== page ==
According to ESPN’s Adam Schefter, the Pittsburgh Steelers will release outside linebacker LaMarr Woodley tomorrow at the beginning of the new league year, designating him a post-June 1 release.
The Steelers, of course, have no need to release him now, because the cap savings they will reap from his release will not kick in until June. Doing so now is purely a personal courtesy to the veteran linebacker in order to give him a chance to catch on with a team early, and it would not be surprising to see him signed quickly.
This move is by no means surprising, and has long been anticipated in the event that the Steelers re-sign Jason Worilds. They applied the transition tag to him, which he has already accepted, and they are now looking toward working out a long-term deal with their new starting left outside linebacker.
Woodley has an $8 million base salary scheduled for the 2014 season, and that is the amount of cap relief the Steelers will gain come June, minus displacement costs. That money will be deferred to the 2015 cap hit as dead money.
Woodley’s 2015 cap hit was scheduled to be $14,090,000. With the release, it will decrease by $5,510,000 to just $8,580,000. So even though it adds dead money to next year, it still reduces next year’s cap hit overall.
The decision to release Woodley was assuredly the result of the discrepancy between his pay and what he was able to produce on the field due to his health. After signing a lucrative six-year contract in 2011, the veteran pass rusher has been riddled with lower body soft tissue injuries to his hamstrings and calf muscles.
Up until the middle of the 2011 season, Woodley seemed to be on pace for a Defensive Player of the Year-caliber season, registering seven and a half sacks in the four games leading up to his injury. He finished that season with nine total sacks, none coming after the injury, as he played in only parts of two games after that.
Woodley continued to struggle during the 2012 season, missing another three games due to injury and clearly having been affected and reduced by the injuries, registering just four sacks on the year.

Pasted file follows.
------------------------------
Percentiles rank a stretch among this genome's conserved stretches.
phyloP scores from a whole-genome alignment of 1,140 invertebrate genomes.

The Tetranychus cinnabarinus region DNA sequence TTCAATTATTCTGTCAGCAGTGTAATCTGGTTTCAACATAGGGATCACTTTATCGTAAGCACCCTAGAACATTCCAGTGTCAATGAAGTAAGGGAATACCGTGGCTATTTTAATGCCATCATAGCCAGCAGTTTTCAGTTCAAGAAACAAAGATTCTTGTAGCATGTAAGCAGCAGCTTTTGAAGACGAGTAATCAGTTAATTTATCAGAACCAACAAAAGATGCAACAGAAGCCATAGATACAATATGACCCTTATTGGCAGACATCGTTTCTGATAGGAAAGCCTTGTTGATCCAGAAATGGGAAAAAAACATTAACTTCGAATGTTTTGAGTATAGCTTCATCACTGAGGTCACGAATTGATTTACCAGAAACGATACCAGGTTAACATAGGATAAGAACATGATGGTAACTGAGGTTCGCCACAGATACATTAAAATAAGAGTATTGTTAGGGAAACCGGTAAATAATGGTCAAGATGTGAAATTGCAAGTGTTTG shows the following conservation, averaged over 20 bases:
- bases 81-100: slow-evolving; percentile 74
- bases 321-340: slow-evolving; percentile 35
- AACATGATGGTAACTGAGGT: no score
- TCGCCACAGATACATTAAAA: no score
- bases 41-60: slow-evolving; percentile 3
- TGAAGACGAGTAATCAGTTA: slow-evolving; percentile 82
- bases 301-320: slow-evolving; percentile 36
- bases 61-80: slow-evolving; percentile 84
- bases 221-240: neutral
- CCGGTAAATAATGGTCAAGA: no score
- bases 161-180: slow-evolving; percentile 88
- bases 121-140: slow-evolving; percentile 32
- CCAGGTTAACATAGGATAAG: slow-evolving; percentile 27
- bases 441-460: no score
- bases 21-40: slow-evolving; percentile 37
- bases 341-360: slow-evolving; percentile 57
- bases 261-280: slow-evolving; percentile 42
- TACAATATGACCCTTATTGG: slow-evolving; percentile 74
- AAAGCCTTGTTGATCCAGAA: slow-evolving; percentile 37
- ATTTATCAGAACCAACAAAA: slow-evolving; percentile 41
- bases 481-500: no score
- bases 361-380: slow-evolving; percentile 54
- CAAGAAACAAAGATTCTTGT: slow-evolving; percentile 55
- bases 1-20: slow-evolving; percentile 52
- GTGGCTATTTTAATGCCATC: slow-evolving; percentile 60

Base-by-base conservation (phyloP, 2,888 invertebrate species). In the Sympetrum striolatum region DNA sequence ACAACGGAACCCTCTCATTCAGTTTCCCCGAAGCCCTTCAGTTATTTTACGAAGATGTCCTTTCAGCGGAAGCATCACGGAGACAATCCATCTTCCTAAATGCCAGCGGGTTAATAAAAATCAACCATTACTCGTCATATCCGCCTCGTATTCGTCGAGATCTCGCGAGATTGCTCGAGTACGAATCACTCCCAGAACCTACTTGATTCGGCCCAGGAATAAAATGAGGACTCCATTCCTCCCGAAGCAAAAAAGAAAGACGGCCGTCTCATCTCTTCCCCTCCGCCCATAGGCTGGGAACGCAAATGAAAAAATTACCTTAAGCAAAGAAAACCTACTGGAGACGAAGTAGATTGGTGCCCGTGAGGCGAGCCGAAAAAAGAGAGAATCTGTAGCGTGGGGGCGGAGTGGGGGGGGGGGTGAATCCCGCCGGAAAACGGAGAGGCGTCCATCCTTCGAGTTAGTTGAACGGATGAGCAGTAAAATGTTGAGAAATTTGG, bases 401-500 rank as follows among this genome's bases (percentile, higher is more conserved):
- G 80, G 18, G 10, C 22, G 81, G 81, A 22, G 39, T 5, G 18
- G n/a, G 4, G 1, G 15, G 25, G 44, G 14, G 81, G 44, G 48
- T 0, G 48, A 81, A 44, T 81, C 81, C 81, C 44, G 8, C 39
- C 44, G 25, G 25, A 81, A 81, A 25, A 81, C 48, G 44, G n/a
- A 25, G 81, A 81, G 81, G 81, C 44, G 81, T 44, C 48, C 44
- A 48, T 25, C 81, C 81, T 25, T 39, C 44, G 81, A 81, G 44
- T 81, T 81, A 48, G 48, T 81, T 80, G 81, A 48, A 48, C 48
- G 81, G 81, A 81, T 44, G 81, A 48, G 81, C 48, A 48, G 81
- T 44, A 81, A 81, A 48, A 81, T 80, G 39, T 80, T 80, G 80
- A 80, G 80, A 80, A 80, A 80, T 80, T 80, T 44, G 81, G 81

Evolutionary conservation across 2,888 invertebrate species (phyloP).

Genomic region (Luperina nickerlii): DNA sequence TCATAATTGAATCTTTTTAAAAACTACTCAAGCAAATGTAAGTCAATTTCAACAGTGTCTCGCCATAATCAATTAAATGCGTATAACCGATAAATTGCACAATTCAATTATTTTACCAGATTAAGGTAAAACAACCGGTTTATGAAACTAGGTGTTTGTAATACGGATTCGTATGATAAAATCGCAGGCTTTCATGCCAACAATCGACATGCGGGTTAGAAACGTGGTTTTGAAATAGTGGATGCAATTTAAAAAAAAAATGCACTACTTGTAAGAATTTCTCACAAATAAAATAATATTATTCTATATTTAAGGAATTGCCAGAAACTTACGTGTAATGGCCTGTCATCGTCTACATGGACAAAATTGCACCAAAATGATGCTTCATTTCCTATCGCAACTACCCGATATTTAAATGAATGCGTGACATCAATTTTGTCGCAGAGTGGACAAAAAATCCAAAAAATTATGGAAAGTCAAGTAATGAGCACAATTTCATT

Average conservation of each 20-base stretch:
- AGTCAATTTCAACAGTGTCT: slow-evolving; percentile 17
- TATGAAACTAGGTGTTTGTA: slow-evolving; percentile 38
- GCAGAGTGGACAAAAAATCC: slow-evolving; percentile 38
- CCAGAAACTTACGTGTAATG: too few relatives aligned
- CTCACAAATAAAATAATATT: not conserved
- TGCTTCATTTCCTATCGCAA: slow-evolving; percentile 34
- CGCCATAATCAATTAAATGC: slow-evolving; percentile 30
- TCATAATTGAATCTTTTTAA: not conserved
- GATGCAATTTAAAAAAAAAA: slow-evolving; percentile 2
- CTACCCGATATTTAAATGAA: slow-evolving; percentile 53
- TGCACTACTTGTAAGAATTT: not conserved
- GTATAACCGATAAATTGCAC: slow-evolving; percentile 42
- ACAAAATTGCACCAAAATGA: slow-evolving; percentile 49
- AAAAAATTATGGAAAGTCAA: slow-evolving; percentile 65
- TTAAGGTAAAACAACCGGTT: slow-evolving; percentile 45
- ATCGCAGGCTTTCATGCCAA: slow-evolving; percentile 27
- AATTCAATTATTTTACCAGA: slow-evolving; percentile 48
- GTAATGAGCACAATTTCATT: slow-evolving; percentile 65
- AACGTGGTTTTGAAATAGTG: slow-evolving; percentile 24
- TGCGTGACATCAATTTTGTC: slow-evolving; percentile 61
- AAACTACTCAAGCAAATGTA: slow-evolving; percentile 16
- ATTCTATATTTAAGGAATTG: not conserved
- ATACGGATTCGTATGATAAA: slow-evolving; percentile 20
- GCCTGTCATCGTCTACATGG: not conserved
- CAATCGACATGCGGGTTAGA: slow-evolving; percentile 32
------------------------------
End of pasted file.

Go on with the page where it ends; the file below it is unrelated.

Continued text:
He got off to a good start last season, however, and appeared to be rounding back into form during the first half of the season while the rest of the team was languishing. He registered a sack in five of the first six games, but none after.
After injuring his calf in Week 11, Woodley was sidelined for three games before coming back—this time on the right side—against the Miami Dolphins and playing well despite not registering a sack, but he strained his other calf on the second snap of the very next game, and the Steelers elected to put him on injured reserve.
Despite his injury concerns, there should be quite a healthy market for Woodley’s services. He continues to play very well when healthy, both against the pass and the run.
Pro Football Focus lists him as fourth on the pass rushing productivity chart for 3-4 outside linebackers last season with a rating of 14.8, registering 37 total pressures on 196 pass rushes. Jerry Hughes paced the position at 15.4.
A team can never have too many pass rushers, and that is only becoming increasingly true as the league evolves. With Woodley scheduled to be released, quality depth at outside linebacker becomes an imminent concern with just Chris Carter and Terence Garvin having received playing time there, not including starting inside linebacker Lawrence Timmons. Stevenson Sylvester, a free agent, also saw some time there at the end of the season.